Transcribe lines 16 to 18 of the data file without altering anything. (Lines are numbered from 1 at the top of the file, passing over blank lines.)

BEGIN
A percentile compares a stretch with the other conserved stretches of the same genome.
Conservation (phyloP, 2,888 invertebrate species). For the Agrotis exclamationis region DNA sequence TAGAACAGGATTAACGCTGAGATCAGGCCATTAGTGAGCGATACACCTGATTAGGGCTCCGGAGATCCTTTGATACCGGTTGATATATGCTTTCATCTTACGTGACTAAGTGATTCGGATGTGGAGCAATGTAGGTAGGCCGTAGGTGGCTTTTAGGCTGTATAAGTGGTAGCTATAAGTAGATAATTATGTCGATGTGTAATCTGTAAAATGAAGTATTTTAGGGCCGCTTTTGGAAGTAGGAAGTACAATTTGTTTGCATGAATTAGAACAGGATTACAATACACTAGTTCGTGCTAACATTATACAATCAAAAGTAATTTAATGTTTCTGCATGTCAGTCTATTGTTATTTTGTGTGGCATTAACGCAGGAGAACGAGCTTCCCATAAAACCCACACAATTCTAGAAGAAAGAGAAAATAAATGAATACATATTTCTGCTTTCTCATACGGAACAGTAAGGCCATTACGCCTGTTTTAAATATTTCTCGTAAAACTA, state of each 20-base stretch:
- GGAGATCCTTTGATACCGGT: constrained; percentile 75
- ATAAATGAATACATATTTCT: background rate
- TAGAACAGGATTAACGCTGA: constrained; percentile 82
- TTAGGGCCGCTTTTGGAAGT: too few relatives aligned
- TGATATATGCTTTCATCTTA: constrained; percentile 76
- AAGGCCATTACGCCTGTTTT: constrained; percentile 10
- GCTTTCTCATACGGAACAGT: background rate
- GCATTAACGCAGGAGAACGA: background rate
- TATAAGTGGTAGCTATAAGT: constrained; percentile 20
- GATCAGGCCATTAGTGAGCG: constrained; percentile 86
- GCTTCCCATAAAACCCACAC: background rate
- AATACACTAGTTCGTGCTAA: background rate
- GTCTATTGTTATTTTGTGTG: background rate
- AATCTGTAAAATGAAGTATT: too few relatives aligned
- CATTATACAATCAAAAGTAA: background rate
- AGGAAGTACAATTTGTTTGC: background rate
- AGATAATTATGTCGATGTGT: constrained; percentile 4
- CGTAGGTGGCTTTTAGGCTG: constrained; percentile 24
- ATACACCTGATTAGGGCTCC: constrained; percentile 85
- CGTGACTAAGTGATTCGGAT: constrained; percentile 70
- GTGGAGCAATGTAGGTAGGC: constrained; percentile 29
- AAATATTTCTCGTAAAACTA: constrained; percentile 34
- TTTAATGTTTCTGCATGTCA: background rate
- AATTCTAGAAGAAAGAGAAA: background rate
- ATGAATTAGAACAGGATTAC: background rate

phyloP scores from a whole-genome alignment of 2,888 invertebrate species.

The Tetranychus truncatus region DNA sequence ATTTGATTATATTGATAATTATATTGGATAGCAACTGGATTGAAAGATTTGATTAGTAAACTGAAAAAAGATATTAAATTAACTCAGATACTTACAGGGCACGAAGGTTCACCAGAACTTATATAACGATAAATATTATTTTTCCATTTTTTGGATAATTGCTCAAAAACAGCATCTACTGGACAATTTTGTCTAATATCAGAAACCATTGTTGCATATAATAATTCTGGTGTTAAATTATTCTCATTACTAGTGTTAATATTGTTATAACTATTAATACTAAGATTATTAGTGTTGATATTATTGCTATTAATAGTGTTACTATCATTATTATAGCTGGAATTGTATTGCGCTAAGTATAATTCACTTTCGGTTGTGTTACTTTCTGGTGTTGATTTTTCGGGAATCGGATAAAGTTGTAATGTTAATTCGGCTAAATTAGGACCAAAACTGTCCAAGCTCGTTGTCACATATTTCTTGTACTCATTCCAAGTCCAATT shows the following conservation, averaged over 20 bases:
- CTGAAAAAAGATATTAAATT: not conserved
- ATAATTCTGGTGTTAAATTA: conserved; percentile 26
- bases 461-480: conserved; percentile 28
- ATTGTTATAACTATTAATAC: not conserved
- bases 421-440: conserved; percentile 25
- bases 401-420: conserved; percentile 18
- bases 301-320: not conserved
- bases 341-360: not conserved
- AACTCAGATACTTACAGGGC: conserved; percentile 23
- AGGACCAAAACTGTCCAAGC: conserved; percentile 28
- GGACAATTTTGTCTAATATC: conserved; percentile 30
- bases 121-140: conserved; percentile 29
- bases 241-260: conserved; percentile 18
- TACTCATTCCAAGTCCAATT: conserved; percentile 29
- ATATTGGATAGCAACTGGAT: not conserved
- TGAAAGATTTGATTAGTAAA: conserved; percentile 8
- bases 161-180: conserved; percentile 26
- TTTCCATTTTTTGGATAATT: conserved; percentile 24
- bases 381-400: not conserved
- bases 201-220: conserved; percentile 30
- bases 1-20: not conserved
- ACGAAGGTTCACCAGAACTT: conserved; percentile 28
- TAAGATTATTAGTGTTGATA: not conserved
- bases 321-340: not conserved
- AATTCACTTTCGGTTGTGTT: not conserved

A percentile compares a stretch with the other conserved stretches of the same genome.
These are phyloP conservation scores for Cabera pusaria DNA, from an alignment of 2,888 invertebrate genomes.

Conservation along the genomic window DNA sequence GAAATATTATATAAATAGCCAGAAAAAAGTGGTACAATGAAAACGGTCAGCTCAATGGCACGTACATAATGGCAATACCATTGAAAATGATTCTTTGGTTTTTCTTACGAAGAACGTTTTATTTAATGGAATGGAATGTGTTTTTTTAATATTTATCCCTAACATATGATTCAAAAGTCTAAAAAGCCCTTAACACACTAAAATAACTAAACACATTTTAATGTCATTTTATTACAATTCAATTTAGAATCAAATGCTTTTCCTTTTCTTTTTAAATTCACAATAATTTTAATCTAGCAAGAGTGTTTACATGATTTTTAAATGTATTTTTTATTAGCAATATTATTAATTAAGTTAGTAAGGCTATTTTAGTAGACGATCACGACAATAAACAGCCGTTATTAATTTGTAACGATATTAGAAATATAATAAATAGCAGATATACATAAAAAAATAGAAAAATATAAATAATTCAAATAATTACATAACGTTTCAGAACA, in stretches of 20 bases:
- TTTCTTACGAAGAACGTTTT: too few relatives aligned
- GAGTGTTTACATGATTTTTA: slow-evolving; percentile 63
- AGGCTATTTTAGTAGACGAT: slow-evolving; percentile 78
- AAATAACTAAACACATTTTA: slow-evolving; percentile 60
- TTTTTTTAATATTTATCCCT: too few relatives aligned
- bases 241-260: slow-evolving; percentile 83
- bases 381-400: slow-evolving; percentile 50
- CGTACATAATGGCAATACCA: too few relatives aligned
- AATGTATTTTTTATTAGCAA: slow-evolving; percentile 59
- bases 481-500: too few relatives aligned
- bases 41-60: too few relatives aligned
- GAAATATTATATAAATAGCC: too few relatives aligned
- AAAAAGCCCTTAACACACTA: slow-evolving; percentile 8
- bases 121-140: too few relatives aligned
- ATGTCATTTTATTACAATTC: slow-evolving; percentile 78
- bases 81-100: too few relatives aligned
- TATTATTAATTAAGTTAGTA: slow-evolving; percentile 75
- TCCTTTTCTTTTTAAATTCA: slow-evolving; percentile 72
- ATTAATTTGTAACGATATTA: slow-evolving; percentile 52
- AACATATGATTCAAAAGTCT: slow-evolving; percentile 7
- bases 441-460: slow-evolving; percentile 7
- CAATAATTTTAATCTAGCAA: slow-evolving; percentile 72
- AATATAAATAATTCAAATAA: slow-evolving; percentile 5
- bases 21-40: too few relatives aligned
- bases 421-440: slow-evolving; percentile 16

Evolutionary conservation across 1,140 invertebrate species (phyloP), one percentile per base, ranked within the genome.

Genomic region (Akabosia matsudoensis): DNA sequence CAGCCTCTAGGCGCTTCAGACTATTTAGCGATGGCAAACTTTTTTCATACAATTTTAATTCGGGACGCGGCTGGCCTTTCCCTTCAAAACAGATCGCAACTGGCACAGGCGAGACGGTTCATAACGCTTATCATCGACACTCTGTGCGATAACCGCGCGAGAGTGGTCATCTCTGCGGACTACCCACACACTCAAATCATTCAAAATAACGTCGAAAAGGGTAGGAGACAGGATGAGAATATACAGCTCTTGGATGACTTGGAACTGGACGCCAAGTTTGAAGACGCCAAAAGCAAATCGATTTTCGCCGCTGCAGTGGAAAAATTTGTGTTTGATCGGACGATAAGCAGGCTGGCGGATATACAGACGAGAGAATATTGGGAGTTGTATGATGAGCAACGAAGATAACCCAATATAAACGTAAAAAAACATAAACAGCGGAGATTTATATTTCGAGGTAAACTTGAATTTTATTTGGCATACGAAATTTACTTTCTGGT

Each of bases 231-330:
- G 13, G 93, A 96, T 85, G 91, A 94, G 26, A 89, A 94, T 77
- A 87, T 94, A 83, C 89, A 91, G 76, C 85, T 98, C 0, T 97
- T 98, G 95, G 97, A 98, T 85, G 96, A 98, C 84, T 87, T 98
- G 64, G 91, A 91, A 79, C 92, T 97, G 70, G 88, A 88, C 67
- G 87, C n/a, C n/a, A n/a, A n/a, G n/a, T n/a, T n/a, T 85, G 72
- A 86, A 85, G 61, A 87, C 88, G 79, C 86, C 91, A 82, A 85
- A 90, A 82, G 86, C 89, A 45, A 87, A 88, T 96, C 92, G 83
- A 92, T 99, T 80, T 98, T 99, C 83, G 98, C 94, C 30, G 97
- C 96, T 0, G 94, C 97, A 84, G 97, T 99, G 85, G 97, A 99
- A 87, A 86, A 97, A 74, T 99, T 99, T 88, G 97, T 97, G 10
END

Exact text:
- AATCTGTAAAATGAAGTATT: too few relatives aligned
- CATTATACAATCAAAAGTAA: background rate
- AGGAAGTACAATTTGTTTGC: background rate